Sep 22, 2023

Billionaires’ Dreams of Green Energy Exports Will Never Work

Billionaires are not known for doing things by half. When Elon Musk set up a battery plant, he billed it a "Gigafactory" and made unfulfilled promises that it would be powered entirely by its own renewable generators. When Roman Abramovich bought himself a yacht, it was a battleship-sized monster with two helipads and its own submarine.

The temptation to go big or go home applies in Australia as much as anywhere else. Two of the country's richest men, iron ore billionaire Andrew Forrest and Atlassian Corp. software mogul Mike Cannon-Brookes, have spent years working up plans for a renewable project in the country's far north that is a veritable thicket of superlatives — A$30 billion ($20 billion) to build the world's largest solar power plant, backed up by the world's largest battery, supplying Singapore with electricity via the world's largest and deepest submarine power cable.

Infrastructure is an industry that rarely rewards mold-breaking boldness, and sure enough Sun Cable Pty fell into administration earlier this year after its backers failed to reach consensus over how to advance the project. A consortium led by Cannon-Brookes’ family office is now in final talks to buy the assets after seeing off rival interest from Forrest's Squadron Energy vehicle, people familiar with the matter told Bloomberg Friday.

Both men are worthy of praise for putting their voices and money toward a vision of an Australia that can thrive in a world transitioning to clean energy, rather than clinging on to its status as the fourth-biggest exporter of fossil fuels. Sun Cable, however, seems to suffer from a bad case of billionaire's disease. Less grandiose ambitions would do far more to nudge the world toward zero emissions.

The hurdles facing international energy projects are immense, with challenges in terms of both engineering, politics and finance. A speed hump on just one of those axes is normally enough to doom a multi-billion dollar piece of infrastructure, and Sun Cable struggles on all three. Its 4,200 kilometer (2,610 mile) submarine power cable is about six times as long as the current record holder, which links the UK and Norway under the shallow waters of the North Sea. It would go about twice as deep and 10 times as far as the SAPEI line between mainland Italy and Sardinia, currently the deepest undersea power cable. That stretches the limits of current technology.

Politics is a further issue. Singapore, the target customer, has shown little interest. The country, which owes much of its current wealth to its investments in some of the world's biggest oil refineries in the 1960s, has long been distinctly skeptical about renewable power, and was one of the last major economies to announce a net-zero target last year. The city-state's cool relations with its immediate neighbors, Malaysia and Indonesia, make a back-up supplier in Australia sound attractive from an energy security point of view. But that appeal is vastly diminished when you consider how the destruction of the Nord Stream 2 pipeline illustrated the ease with which undersea power infrastructure can be destroyed.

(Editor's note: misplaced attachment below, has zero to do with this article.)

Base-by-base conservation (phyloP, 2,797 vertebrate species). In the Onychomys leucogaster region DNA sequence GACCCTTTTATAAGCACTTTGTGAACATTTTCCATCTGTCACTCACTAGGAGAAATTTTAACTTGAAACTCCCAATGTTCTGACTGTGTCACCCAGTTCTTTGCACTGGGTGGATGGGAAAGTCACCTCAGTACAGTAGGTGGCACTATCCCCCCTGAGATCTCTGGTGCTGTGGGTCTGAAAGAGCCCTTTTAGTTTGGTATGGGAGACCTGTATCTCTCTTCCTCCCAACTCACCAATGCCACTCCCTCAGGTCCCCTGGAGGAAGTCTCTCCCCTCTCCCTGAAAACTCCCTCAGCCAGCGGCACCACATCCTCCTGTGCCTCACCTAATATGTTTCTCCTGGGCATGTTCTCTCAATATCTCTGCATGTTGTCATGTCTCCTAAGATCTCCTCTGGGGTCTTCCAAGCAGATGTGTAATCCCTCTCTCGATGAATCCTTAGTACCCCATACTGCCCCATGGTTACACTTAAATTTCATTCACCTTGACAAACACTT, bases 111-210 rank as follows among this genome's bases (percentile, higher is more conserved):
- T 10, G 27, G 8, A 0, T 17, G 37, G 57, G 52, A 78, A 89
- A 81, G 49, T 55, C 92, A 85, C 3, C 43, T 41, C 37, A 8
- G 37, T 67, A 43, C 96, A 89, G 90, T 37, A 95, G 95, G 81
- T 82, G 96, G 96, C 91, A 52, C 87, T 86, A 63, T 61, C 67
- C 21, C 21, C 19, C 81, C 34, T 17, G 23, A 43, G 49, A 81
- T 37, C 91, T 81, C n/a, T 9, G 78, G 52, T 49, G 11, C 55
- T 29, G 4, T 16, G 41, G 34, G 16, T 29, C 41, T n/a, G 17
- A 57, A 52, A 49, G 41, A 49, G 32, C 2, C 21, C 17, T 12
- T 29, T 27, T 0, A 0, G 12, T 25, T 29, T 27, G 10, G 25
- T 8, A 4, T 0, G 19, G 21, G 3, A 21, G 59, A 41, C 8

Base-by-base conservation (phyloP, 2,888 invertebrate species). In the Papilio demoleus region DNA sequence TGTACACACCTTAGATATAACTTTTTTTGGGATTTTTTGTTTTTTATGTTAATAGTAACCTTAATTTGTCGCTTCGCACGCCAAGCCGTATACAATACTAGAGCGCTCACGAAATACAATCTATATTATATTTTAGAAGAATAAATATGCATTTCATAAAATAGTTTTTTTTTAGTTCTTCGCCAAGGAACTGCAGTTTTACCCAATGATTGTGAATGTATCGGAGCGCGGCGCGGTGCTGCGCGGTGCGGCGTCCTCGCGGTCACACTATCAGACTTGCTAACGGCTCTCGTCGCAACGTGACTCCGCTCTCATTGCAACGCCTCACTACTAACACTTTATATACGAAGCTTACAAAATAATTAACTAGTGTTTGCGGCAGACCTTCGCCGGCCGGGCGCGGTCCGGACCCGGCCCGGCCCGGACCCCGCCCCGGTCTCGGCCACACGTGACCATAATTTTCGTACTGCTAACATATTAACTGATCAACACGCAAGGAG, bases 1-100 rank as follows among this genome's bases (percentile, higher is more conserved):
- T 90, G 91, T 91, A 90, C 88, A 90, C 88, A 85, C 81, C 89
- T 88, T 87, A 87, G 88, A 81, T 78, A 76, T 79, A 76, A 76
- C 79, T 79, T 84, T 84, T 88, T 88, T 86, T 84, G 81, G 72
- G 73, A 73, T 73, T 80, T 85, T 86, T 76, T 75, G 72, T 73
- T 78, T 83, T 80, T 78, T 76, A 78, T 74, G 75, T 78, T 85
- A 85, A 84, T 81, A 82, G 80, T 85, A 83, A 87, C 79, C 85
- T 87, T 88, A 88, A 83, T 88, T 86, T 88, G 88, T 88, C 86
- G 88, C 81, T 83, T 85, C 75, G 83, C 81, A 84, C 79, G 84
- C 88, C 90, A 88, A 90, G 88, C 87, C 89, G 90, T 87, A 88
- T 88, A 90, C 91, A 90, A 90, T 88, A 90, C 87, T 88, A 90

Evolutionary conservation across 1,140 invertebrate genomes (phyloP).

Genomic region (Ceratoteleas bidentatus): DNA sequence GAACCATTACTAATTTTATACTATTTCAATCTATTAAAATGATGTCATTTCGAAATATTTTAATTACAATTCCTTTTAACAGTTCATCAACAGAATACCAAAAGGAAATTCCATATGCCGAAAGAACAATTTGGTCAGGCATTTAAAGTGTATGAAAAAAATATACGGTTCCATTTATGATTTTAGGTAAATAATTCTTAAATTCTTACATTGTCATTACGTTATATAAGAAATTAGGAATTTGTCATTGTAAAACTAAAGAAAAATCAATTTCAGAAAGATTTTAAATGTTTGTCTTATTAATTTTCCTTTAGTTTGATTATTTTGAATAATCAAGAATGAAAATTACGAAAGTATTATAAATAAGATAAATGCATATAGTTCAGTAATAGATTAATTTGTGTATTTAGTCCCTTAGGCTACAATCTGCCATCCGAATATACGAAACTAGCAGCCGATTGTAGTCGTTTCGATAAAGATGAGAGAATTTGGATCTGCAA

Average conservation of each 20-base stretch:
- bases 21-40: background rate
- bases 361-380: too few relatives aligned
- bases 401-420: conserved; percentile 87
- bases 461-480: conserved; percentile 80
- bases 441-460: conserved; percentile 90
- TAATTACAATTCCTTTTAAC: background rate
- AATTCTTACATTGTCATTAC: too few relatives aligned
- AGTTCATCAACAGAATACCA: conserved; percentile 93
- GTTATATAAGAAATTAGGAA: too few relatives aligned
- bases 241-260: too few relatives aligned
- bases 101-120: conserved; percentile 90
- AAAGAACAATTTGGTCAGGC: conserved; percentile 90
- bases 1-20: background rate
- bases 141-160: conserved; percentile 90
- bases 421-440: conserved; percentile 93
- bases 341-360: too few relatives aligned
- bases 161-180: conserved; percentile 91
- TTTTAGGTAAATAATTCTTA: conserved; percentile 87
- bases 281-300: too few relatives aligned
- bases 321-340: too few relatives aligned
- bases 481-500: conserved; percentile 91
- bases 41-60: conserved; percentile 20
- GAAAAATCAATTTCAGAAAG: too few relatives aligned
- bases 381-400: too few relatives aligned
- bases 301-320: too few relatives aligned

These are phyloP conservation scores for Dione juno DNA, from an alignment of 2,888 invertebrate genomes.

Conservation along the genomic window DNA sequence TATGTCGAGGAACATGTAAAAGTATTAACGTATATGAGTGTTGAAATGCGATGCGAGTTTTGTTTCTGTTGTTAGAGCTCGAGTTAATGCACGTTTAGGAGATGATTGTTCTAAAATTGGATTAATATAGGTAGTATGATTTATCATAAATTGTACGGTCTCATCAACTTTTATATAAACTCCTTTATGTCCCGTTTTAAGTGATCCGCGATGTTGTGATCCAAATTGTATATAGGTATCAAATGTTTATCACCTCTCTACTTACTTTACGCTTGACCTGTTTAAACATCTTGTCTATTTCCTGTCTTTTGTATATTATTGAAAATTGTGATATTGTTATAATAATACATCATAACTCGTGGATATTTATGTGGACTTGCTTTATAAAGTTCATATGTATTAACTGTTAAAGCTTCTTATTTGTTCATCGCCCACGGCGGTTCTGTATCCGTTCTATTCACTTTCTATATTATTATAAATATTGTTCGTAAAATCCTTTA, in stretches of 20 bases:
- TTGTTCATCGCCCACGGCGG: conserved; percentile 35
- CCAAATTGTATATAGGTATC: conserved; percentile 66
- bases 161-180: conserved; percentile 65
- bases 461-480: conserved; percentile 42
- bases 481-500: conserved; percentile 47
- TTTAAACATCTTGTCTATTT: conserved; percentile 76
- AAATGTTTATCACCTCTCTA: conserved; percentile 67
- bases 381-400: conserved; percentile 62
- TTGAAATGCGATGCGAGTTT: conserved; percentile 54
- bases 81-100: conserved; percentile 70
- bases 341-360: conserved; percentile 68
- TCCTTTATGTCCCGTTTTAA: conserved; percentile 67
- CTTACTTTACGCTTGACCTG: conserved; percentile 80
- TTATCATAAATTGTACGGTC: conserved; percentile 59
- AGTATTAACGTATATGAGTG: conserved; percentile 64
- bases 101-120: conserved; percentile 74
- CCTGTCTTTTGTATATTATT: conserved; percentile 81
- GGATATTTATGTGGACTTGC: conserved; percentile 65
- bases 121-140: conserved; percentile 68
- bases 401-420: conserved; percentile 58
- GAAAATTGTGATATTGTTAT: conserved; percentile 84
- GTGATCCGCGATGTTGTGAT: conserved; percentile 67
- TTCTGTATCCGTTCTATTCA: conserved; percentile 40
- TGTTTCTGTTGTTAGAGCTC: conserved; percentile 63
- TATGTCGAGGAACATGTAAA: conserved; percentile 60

All those contribute to the financial issues. Australia has some of the world's most competitive renewable power, but building any sort of major development in the remote north of the country lifts costs immensely — just ask Chevron Corp., which ended up spending $54 billion on its Gorgon LNG export venture, $17 billion over plan. First-of-a-kind subsea transmission cables don't come cheap, and the losses that such a long wire racks up along its route — probably in the order of 15% to 20% — mean that much of that low-cost Australian renewable power ends up being wasted, pushing up the cost of the electrons that make it to Singapore.

Investment in renewable power is booming right now. The International Energy Agency expects $1.7 trillion to be spent on clean energy this year, with expenditure on solar power exceeding that on upstream oil and gas for the first time. That doesn't mean that every renewable project is investable, however. The best will be erected close to the places where their power will be consumed, ideally in regions where transmission has already been constructed — not, like Sun Cable, in the middle of nowhere.

Australia is a nation built on selling commodities to the world, and has dithered for a decade over whether to join the energy transition or do its best to prop up a declining fossil-fuel export industry. It's understandable, given that backdrop, if visionary billionaires should want to pitch a future in which green power takes over from dirty coal and iron ore — whether in the form of electricity, as Cannon-Brookes favors, or the hydrogen touted by Forrest.

That doesn't mean the vision will take shape, however. Renewable power hasn't yet found a way of bridging Australia's remoteness from the world. A nation long ruled by the tyranny of distance will face the same constraints in the net-zero era.

More From Other Writers at Bloomberg Opinion:

• There Won't Be a Saudi Arabia of the Green Hydrogen Age: David Fickling

• Where's the Justice in Net Zero?: Lara Williams

• What Exxon Won't Tell You About Climate Costs: Mark Gongloff and Liam Denning

This column does not necessarily reflect the opinion of the editorial board or Bloomberg LP and its owners.

David Fickling is a Bloomberg Opinion columnist covering energy and commodities. Previously, he worked for Bloomberg News, the Wall Street Journal and the Financial Times.

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